But book after book has been written about Him.

Because the one thing Jesus did was relentlessly love the person right in front of Him, and teach a group of people to do the same. He poured His life into where He was, and that has changed the entire world. It still can.

Because chances are what’s happening in Ferguson is also something that’s happening in our town, we just don’t know it because we don’t know “them”.

One of the things that grieves me the most about the American church is that we have divided ourselves into such homogenous groups that the Church is no longer an alternative society to the world. We often are just carbon copies of it with Jesus’ name slapped on it. And I get it. It’s a lot easier to like people who are like us. In the words of Christina Cleveland “If a community is really diverse, expect to be offended 100% of the time.”

Life seems to go easier when we spend time with people who see the world the way we do, who were raised with our values and background, there’s almost no reason to even consider challenging it…except for one: The Church is supposed to be doing the work of Jesus in the world.

When incendiary moments happen in our culture, we don’t assume the best about each other because we don’t spend time hearing each others stories, we haven’t had the opportunity to develop empathy for life in each other’s shoes, and so the Church is strangely silent or polarized when it could be, no, it must be, the place where healing happens.

An ancient Church father once said, “What the soul is for the body, the church is for the world.”

Like many white churches, like the world itself…

We need some soul.

And the only way to get that is to start reaching out in the flesh. Because when we don’t know real people, when we spend all our time in front of the screen, eventually we will be a parody of the Gospel…The story of God who came in the Flesh, and never failed to see and love the person who was right in front of Him.

gospel-of-mark-slider

So this past June I had the privilege of going to Israel and Jordan for a couple of weeks to see where Jesus lived and walked on this earth. In Israel, you can’t throw a rock without hitting a Bible story, (actually you shouldn’t throw rocks because they could also be a Bible story).

For two weeks I got to travel around and see Israel, from Dan to Beersheba. I went to the places that Jesus would’ve seen and talked about, and got to see the landscape and visuals Jesus pulled from to teach about the Kingdom of God.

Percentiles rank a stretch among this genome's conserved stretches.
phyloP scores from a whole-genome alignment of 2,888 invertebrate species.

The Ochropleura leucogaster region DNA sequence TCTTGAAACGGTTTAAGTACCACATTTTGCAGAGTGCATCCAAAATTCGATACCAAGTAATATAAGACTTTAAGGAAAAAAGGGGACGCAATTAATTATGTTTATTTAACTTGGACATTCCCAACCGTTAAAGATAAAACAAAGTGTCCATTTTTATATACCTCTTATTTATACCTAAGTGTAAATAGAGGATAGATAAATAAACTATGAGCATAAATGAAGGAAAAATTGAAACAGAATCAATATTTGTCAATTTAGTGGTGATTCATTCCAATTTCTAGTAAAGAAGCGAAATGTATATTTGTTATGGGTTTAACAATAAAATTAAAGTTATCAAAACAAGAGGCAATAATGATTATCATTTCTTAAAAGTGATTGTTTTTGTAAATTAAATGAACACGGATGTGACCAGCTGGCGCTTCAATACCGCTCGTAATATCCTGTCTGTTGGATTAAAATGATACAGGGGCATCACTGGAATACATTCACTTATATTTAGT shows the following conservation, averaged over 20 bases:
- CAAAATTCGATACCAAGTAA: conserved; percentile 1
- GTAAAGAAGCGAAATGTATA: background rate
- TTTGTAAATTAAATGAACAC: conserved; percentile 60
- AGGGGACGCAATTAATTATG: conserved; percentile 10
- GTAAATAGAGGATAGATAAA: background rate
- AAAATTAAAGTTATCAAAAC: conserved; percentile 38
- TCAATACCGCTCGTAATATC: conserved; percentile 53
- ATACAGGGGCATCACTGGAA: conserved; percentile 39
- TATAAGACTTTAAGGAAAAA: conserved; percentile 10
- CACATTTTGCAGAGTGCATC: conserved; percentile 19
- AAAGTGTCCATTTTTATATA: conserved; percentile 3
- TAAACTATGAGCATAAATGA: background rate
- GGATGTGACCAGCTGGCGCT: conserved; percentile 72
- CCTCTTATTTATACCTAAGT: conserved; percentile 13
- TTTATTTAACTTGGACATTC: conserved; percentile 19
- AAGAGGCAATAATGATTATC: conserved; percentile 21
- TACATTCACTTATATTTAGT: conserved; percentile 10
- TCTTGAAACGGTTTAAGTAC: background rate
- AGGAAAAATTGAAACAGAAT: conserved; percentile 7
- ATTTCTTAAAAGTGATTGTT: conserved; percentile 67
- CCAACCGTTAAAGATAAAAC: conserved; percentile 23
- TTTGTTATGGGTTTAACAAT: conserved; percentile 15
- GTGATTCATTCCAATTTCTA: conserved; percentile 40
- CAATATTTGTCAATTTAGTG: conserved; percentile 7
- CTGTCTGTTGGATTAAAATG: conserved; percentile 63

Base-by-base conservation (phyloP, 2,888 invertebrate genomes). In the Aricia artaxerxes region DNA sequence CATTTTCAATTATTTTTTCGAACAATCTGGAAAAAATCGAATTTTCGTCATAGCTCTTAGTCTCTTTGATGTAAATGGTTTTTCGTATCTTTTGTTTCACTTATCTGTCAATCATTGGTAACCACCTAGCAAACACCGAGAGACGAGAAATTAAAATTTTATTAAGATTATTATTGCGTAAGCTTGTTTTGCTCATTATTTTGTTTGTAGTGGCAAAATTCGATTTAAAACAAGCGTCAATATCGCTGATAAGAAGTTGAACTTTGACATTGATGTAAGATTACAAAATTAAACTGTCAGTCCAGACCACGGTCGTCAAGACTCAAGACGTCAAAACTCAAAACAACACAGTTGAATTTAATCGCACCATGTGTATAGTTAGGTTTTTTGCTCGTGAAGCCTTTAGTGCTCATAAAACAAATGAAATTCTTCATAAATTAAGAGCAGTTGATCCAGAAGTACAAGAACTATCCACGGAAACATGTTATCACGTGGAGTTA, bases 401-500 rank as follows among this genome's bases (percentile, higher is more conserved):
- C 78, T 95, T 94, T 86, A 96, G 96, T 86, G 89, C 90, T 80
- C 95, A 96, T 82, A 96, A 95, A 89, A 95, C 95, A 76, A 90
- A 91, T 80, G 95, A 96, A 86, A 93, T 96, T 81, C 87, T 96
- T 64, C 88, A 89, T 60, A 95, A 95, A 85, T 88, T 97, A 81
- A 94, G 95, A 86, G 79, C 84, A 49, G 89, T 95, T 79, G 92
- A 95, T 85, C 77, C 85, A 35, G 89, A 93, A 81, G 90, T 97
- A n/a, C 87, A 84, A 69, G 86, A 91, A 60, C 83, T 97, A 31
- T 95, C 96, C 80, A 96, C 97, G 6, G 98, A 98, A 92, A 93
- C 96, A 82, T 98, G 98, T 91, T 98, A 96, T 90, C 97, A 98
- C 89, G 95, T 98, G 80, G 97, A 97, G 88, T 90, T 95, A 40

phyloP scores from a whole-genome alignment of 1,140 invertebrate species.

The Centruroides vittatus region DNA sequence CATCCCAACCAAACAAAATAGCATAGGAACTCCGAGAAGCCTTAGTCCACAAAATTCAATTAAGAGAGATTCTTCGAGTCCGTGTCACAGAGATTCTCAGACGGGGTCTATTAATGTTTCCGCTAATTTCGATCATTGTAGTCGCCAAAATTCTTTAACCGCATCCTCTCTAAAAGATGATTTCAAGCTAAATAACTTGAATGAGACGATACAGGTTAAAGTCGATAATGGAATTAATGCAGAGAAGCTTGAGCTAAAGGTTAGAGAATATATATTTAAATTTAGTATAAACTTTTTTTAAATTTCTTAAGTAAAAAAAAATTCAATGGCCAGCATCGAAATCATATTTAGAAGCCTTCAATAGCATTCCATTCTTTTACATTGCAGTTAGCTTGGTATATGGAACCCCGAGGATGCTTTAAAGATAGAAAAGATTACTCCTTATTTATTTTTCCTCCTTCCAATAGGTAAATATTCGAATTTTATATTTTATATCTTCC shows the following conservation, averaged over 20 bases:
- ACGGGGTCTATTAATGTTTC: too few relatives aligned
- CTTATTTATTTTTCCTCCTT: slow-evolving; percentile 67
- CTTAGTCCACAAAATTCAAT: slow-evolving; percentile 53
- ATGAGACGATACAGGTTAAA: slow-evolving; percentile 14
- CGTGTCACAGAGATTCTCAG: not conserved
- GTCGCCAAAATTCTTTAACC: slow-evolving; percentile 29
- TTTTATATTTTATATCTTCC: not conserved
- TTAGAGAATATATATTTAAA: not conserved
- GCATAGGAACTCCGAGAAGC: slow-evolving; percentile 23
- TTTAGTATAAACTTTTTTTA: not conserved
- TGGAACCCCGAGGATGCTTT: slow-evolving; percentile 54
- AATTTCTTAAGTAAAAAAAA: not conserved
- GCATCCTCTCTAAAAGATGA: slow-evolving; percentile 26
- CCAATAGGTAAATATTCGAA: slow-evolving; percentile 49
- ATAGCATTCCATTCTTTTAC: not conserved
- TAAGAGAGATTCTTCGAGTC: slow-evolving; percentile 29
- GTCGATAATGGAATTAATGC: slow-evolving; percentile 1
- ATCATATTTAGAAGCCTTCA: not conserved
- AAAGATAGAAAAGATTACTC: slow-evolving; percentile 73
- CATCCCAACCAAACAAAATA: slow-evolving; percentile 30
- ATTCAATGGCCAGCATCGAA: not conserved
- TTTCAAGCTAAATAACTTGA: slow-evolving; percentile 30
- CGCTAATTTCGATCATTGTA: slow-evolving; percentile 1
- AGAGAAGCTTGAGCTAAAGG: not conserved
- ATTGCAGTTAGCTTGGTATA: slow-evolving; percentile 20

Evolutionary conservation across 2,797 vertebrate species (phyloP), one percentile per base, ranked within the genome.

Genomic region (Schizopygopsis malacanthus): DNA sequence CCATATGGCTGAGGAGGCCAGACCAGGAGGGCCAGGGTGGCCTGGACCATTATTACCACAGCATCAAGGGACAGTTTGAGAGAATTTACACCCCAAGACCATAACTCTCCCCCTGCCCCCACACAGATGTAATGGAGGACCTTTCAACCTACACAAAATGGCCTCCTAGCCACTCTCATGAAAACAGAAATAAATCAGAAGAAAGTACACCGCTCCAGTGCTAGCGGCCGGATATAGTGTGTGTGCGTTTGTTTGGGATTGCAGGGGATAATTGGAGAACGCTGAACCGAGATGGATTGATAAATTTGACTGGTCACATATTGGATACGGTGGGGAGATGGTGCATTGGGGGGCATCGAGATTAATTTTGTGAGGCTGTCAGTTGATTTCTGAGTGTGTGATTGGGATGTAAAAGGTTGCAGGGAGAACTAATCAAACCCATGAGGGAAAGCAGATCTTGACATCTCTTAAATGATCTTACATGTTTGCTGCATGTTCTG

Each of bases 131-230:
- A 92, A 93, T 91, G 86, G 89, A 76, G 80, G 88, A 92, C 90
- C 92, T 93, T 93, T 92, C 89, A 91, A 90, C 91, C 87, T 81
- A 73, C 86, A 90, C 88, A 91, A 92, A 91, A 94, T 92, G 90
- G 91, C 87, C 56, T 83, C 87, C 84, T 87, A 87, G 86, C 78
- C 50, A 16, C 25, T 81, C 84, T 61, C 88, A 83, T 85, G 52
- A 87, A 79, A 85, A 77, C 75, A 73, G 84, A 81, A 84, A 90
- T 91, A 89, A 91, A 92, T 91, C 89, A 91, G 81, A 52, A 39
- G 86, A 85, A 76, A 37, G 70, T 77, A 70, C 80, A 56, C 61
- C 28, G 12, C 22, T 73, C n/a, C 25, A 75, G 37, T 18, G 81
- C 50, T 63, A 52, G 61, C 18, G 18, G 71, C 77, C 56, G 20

And since I couldn’t take everyone along with me, I took along some Google Glasses (a device that records everything a person is looking at).

Gospel of Mark Introduction from Highland Church on Vimeo.

Let me tell you, this was a labor of love, because wearing Google Glasses is like the 21st century version of traveling with a fanny pack. Every picture I have of me over there looks like I’m trying to be an honorary member of the Borg (see below picture), but looking over these videos I’m excited that I’m going to get to share with you some of the things that I saw, and in some sense take you along.

Looking like a nerd wearing Google Glasses on a camel in Jordan

Looking like a nerd wearing Google Glasses on a camel in Jordan

I can’t wait to show you the Mount of Olives and the Garden of Gethsemane, or the Via Dolorosa, the path Jesus was said to have walked on his way to the Cross. I want you to see the mountains that really do surround Jerusalem, and let you experience what it’s like take a boat ride on the Sea of Galilee.

There’s something powerful about realizing that these places really do exist, and that these are more than just “Bible stories.”

Because unlike other world religions of it’s day, the Jewish/Christian faith is actually something grounded in history, it’s the history of a people who believe God has acted in the world, and is acting in this world.

Mark was the first to write down the story of the loved, hated, revered, despised and often misunderstood first century rabbi: Jesus of Nazareth. Mark wrote his Gospel in an attempt to answer the one question that Jesus himself asks throughout the book, “Who do you think I am?”

In a world where everyone seems to think they know who Jesus was and what His movement is about, but strangely seem to have lives similar to people who have no intention of following him, maybe it’s time to look again at the man who turned the world upside down.